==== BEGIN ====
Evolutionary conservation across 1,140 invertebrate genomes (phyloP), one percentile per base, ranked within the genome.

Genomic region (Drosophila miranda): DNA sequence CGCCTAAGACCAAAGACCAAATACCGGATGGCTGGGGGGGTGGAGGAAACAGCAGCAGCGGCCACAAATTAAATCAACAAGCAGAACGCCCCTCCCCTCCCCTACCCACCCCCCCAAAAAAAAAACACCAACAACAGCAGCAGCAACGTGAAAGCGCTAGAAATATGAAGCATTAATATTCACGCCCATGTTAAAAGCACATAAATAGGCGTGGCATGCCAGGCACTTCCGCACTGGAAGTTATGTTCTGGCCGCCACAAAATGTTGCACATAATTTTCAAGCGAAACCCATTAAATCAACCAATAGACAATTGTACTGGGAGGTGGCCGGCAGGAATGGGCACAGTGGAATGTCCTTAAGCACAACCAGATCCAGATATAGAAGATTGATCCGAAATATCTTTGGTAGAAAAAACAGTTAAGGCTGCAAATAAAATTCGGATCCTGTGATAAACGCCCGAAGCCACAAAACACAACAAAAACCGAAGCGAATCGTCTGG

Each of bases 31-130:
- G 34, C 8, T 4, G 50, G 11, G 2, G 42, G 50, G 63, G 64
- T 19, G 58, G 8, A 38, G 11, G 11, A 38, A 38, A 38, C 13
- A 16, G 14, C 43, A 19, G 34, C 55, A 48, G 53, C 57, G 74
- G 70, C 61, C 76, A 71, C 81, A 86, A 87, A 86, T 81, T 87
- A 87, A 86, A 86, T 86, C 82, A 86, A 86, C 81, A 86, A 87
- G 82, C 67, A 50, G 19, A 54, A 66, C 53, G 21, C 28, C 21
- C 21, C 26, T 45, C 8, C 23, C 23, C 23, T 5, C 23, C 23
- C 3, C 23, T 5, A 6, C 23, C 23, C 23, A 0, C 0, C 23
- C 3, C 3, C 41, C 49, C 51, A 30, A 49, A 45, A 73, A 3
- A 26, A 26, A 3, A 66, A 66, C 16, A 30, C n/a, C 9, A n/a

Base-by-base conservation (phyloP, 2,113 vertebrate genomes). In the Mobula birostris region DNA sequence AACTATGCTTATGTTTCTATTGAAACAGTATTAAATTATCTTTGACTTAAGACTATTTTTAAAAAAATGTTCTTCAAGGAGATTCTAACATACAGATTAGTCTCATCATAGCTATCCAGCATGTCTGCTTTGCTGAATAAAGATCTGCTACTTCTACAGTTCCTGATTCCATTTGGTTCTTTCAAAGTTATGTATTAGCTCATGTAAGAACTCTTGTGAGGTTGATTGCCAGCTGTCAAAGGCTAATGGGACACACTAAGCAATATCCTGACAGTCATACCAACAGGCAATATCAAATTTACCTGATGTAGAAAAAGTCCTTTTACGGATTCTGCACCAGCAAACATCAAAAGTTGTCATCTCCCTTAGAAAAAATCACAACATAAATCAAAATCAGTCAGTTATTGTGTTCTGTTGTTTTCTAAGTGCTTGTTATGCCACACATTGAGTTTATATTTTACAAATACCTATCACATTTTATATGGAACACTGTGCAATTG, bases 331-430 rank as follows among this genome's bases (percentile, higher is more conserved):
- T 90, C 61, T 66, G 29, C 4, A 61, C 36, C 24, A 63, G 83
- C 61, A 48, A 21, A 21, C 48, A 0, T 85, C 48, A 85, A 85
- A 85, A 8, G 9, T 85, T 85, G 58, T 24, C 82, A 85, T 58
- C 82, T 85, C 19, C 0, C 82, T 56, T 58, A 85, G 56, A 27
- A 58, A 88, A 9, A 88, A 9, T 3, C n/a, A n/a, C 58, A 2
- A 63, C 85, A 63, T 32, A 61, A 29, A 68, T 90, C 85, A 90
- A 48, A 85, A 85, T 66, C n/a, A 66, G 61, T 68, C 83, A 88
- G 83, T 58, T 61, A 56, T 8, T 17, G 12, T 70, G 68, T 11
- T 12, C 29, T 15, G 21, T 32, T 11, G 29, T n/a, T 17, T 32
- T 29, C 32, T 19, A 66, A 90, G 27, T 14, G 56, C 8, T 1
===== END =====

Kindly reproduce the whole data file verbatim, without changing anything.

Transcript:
Evolutionary conservation across 1,140 invertebrate genomes (phyloP), one percentile per base, ranked within the genome.

Genomic region (Drosophila miranda): DNA sequence CGCCTAAGACCAAAGACCAAATACCGGATGGCTGGGGGGGTGGAGGAAACAGCAGCAGCGGCCACAAATTAAATCAACAAGCAGAACGCCCCTCCCCTCCCCTACCCACCCCCCCAAAAAAAAAACACCAACAACAGCAGCAGCAACGTGAAAGCGCTAGAAATATGAAGCATTAATATTCACGCCCATGTTAAAAGCACATAAATAGGCGTGGCATGCCAGGCACTTCCGCACTGGAAGTTATGTTCTGGCCGCCACAAAATGTTGCACATAATTTTCAAGCGAAACCCATTAAATCAACCAATAGACAATTGTACTGGGAGGTGGCCGGCAGGAATGGGCACAGTGGAATGTCCTTAAGCACAACCAGATCCAGATATAGAAGATTGATCCGAAATATCTTTGGTAGAAAAAACAGTTAAGGCTGCAAATAAAATTCGGATCCTGTGATAAACGCCCGAAGCCACAAAACACAACAAAAACCGAAGCGAATCGTCTGG

Each of bases 31-130:
- G 34, C 8, T 4, G 50, G 11, G 2, G 42, G 50, G 63, G 64
- T 19, G 58, G 8, A 38, G 11, G 11, A 38, A 38, A 38, C 13
- A 16, G 14, C 43, A 19, G 34, C 55, A 48, G 53, C 57, G 74
- G 70, C 61, C 76, A 71, C 81, A 86, A 87, A 86, T 81, T 87
- A 87, A 86, A 86, T 86, C 82, A 86, A 86, C 81, A 86, A 87
- G 82, C 67, A 50, G 19, A 54, A 66, C 53, G 21, C 28, C 21
- C 21, C 26, T 45, C 8, C 23, C 23, C 23, T 5, C 23, C 23
- C 3, C 23, T 5, A 6, C 23, C 23, C 23, A 0, C 0, C 23
- C 3, C 3, C 41, C 49, C 51, A 30, A 49, A 45, A 73, A 3
- A 26, A 26, A 3, A 66, A 66, C 16, A 30, C n/a, C 9, A n/a

Base-by-base conservation (phyloP, 2,113 vertebrate genomes). In the Mobula birostris region DNA sequence AACTATGCTTATGTTTCTATTGAAACAGTATTAAATTATCTTTGACTTAAGACTATTTTTAAAAAAATGTTCTTCAAGGAGATTCTAACATACAGATTAGTCTCATCATAGCTATCCAGCATGTCTGCTTTGCTGAATAAAGATCTGCTACTTCTACAGTTCCTGATTCCATTTGGTTCTTTCAAAGTTATGTATTAGCTCATGTAAGAACTCTTGTGAGGTTGATTGCCAGCTGTCAAAGGCTAATGGGACACACTAAGCAATATCCTGACAGTCATACCAACAGGCAATATCAAATTTACCTGATGTAGAAAAAGTCCTTTTACGGATTCTGCACCAGCAAACATCAAAAGTTGTCATCTCCCTTAGAAAAAATCACAACATAAATCAAAATCAGTCAGTTATTGTGTTCTGTTGTTTTCTAAGTGCTTGTTATGCCACACATTGAGTTTATATTTTACAAATACCTATCACATTTTATATGGAACACTGTGCAATTG, bases 331-430 rank as follows among this genome's bases (percentile, higher is more conserved):
- T 90, C 61, T 66, G 29, C 4, A 61, C 36, C 24, A 63, G 83
- C 61, A 48, A 21, A 21, C 48, A 0, T 85, C 48, A 85, A 85
- A 85, A 8, G 9, T 85, T 85, G 58, T 24, C 82, A 85, T 58
- C 82, T 85, C 19, C 0, C 82, T 56, T 58, A 85, G 56, A 27
- A 58, A 88, A 9, A 88, A 9, T 3, C n/a, A n/a, C 58, A 2
- A 63, C 85, A 63, T 32, A 61, A 29, A 68, T 90, C 85, A 90
- A 48, A 85, A 85, T 66, C n/a, A 66, G 61, T 68, C 83, A 88
- G 83, T 58, T 61, A 56, T 8, T 17, G 12, T 70, G 68, T 11
- T 12, C 29, T 15, G 21, T 32, T 11, G 29, T n/a, T 17, T 32
- T 29, C 32, T 19, A 66, A 90, G 27, T 14, G 56, C 8, T 1